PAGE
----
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Climate finance and in particular adaptation finance has never been higher on the climate change agenda. The Paris Agreement in December 2015 confirmed the goal of providing US$100 billion each year by 2020 for climate action in developing countries, with balanced allocation between adaptation and mitigation, and agreed to set a new, longer-term collective goal by 2025.
Adaptation finance is of particular relevance for Pacific island countries, which are among the states in the world most vulnerable to climate change. Australia is one of the main providers of assistance for climate change adaptation in the region. Other forms of finance in response to climate change impacts are also increasingly advocated, including finance for loss and damage. The regional strategy for climate change and disaster resilient development is still to be finalised.
This panel brought together experts on international climate change policy and climate finance in the Pacific. Presenters discussed the extent and nature of climate financing in the Pacific, its governance, and Australia’s contribution.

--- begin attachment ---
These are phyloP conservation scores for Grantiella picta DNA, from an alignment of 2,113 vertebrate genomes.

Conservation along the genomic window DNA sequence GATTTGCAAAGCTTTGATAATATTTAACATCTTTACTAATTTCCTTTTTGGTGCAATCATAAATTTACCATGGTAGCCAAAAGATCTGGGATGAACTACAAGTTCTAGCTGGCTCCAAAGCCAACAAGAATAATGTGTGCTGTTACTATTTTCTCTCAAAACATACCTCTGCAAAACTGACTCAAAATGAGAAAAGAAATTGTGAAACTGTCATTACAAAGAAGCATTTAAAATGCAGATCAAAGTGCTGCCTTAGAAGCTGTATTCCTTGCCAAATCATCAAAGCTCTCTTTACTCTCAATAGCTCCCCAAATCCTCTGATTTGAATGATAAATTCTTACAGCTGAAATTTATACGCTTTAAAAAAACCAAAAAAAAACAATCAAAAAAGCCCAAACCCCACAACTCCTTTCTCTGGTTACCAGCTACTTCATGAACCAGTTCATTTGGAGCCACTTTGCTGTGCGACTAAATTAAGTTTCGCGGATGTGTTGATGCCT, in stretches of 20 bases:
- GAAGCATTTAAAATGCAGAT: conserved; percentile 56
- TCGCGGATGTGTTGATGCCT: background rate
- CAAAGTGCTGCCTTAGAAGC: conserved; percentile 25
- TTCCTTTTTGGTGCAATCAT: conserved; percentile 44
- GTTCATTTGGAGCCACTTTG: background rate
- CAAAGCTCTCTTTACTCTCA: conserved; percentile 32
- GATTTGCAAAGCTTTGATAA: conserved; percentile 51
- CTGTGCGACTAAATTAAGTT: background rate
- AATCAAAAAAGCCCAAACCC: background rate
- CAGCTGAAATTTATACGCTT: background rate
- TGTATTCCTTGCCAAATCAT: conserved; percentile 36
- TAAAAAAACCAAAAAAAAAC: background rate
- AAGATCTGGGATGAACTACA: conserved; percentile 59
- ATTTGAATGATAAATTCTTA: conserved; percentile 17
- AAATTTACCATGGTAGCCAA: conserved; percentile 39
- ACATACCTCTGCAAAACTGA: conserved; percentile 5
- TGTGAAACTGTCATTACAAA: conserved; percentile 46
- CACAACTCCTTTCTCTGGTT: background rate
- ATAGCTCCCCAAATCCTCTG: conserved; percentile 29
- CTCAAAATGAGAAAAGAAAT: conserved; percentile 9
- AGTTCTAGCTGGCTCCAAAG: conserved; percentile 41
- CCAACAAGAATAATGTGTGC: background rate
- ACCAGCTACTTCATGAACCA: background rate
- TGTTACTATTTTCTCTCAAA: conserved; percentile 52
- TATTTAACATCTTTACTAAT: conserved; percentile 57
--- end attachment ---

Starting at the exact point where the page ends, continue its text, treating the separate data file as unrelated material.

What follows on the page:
- Jonathan Pickering, Postdoctoral Research Fellow, Centre for Deliberative Democracy and Global Governance, University of Canberra
- Carola Betzold, Postdoctoral Research Fellow, University of Antwerp, and Visiting Research Fellow, Development Policy Centre, Crawford School, ANU
- Ian Fry, Lecturer, Fenner School, ANU, and Ambassador for Climate Change and Environment for the Government of Tuvalu
- George Carter, PhD Candidate, State Society and Governance in Melanesia Program, ANU
This panel was co-hosted by the Australian National University’s Development Policy Centre and the University of Canberra’s Centre for Deliberative Democracy and Global Governance.
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